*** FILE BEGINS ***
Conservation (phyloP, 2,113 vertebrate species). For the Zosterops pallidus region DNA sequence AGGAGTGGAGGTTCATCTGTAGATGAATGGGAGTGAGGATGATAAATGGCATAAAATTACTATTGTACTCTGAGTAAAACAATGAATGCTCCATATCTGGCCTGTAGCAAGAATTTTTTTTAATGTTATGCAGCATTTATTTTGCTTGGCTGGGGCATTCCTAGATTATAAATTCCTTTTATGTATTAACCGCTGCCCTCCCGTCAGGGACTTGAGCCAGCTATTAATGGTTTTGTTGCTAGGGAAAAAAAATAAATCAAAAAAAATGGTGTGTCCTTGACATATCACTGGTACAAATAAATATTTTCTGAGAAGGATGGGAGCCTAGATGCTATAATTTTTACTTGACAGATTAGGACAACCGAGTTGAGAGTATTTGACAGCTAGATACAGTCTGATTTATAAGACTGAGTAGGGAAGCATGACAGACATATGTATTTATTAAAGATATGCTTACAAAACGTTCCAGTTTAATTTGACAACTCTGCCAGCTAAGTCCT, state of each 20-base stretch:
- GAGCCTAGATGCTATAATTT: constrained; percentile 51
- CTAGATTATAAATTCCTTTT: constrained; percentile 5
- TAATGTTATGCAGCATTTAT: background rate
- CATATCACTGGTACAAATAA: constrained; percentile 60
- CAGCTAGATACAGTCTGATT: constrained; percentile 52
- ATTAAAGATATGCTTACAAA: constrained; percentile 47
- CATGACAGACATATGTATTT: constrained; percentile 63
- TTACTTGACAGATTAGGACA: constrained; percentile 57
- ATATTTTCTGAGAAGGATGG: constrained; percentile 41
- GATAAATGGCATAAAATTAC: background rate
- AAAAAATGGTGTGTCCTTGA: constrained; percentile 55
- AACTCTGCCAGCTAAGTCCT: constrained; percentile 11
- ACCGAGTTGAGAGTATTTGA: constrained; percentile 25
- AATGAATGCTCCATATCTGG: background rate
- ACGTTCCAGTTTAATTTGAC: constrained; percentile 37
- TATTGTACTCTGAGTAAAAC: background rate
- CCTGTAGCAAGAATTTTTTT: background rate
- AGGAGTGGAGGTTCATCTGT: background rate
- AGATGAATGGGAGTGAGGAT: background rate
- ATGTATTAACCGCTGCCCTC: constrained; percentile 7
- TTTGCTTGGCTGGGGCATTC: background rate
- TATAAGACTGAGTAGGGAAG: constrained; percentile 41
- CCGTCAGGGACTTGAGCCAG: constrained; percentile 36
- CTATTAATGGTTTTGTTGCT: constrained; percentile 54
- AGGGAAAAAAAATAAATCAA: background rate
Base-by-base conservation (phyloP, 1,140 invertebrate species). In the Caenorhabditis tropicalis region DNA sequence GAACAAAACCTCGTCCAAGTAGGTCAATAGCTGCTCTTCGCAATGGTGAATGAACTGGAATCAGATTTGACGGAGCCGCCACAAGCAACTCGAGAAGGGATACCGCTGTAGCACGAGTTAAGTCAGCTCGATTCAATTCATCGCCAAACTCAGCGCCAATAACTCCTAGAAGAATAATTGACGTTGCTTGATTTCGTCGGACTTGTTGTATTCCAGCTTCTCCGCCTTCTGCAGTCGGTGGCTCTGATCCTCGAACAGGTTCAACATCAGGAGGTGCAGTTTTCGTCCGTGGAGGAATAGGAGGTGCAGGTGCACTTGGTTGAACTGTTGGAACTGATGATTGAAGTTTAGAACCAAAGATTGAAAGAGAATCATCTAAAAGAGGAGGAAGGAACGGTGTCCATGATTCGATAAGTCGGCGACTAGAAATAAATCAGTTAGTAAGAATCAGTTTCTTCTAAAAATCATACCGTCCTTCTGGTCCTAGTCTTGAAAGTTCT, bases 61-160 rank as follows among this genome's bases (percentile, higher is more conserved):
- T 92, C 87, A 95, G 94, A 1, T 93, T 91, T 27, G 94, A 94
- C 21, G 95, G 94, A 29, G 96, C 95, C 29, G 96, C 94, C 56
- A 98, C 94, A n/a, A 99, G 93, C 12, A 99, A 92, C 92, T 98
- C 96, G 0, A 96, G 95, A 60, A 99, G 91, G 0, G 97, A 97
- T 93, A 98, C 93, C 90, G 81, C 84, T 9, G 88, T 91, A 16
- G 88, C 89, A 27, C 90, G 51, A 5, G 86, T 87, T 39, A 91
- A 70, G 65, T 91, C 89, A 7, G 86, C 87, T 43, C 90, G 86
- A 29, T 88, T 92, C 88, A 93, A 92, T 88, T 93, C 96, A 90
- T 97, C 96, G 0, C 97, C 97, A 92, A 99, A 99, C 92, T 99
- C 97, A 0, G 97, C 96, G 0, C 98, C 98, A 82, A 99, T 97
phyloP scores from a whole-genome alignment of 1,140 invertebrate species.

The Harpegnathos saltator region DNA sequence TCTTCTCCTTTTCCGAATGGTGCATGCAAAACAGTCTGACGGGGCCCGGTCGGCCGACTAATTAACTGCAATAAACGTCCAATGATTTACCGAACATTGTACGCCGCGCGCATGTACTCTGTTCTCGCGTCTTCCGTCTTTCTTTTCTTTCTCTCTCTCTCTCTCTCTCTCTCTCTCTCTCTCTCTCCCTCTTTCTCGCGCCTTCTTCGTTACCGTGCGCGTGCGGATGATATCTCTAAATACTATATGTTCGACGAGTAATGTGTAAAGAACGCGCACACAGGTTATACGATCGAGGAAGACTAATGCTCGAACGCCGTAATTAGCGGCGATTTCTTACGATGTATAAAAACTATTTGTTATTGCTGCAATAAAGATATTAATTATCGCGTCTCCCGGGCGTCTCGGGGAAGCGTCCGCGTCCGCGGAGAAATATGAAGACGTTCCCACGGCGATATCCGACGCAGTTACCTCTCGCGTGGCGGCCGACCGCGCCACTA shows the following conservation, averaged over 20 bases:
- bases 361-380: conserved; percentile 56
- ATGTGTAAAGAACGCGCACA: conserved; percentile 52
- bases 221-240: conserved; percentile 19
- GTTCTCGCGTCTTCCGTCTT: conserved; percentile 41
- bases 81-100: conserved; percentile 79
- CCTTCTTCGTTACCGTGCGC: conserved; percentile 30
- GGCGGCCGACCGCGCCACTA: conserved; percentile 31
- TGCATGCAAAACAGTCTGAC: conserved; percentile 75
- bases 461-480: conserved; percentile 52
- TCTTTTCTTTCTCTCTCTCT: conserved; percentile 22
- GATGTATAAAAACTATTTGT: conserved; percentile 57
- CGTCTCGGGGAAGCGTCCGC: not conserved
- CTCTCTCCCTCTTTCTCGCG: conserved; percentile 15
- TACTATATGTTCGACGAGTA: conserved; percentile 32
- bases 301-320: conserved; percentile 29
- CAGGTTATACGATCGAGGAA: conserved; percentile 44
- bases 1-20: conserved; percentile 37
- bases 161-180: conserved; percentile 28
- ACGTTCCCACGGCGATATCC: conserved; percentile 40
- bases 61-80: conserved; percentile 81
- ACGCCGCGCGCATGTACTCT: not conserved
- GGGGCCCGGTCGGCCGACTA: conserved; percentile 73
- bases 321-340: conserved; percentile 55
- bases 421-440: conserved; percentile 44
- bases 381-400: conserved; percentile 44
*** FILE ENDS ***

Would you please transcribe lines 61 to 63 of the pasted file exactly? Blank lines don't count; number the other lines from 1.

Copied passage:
- GGGGCCCGGTCGGCCGACTA: conserved; percentile 73
- bases 321-340: conserved; percentile 55
- bases 421-440: conserved; percentile 44